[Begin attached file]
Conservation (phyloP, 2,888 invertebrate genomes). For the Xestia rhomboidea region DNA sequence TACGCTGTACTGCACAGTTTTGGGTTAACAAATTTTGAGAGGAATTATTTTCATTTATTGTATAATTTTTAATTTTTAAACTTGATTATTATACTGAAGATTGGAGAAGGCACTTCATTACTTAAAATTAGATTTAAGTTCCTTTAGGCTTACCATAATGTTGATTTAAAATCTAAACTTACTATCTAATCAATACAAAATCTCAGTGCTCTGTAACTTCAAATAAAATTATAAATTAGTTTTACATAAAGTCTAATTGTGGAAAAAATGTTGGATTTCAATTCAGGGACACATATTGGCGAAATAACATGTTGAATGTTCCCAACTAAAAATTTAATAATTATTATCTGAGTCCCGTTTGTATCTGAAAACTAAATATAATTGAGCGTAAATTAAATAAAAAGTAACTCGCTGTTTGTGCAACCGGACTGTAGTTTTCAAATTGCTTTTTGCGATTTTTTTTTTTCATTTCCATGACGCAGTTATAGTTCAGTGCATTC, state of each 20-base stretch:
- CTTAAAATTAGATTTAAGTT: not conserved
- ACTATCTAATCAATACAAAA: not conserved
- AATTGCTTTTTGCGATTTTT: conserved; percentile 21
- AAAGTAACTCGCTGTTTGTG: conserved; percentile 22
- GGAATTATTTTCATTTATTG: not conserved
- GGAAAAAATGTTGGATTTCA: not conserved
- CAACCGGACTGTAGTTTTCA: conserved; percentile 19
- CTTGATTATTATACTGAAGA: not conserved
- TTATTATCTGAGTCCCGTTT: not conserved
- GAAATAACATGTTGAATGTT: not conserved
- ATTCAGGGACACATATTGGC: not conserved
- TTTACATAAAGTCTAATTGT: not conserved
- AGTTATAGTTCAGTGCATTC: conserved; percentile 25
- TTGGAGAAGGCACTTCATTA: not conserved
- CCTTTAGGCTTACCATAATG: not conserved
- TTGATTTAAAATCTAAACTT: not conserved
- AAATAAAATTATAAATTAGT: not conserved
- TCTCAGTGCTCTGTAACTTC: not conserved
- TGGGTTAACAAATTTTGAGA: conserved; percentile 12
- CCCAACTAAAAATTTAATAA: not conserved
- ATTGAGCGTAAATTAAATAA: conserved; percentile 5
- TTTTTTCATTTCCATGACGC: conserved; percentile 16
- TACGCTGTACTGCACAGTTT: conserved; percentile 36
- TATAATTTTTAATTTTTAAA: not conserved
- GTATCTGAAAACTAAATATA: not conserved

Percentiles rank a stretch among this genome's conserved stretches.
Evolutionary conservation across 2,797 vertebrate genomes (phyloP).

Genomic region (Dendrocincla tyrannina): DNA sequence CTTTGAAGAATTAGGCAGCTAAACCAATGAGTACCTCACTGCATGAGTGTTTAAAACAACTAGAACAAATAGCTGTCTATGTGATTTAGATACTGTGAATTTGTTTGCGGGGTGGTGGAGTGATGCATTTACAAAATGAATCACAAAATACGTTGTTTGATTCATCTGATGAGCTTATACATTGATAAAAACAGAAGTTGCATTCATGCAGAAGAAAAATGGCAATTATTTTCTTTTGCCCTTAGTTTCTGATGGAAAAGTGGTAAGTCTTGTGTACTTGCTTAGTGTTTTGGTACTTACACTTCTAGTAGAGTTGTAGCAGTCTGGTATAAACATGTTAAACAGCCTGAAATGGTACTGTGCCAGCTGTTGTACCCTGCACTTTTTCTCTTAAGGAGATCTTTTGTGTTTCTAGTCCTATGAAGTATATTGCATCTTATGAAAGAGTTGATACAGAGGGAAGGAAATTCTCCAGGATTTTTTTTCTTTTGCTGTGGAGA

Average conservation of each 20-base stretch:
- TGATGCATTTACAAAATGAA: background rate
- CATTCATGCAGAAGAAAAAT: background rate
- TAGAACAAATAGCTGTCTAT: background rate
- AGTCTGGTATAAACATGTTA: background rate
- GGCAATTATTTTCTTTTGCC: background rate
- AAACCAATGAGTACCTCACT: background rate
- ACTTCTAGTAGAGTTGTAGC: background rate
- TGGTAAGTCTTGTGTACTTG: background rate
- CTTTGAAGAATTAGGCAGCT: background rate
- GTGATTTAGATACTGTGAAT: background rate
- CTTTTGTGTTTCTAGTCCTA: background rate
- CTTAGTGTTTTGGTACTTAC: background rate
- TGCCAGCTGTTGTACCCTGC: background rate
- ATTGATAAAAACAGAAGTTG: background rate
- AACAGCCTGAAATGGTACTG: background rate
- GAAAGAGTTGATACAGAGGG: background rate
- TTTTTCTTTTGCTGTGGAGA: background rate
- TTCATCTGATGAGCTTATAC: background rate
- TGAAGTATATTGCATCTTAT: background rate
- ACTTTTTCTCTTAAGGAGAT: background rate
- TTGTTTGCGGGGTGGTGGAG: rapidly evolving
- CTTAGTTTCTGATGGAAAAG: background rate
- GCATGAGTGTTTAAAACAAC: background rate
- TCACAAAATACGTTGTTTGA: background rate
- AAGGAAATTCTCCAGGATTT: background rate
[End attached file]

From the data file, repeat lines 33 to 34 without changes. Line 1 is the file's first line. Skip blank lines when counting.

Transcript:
- TAGAACAAATAGCTGTCTAT: background rate
- AGTCTGGTATAAACATGTTA: background rate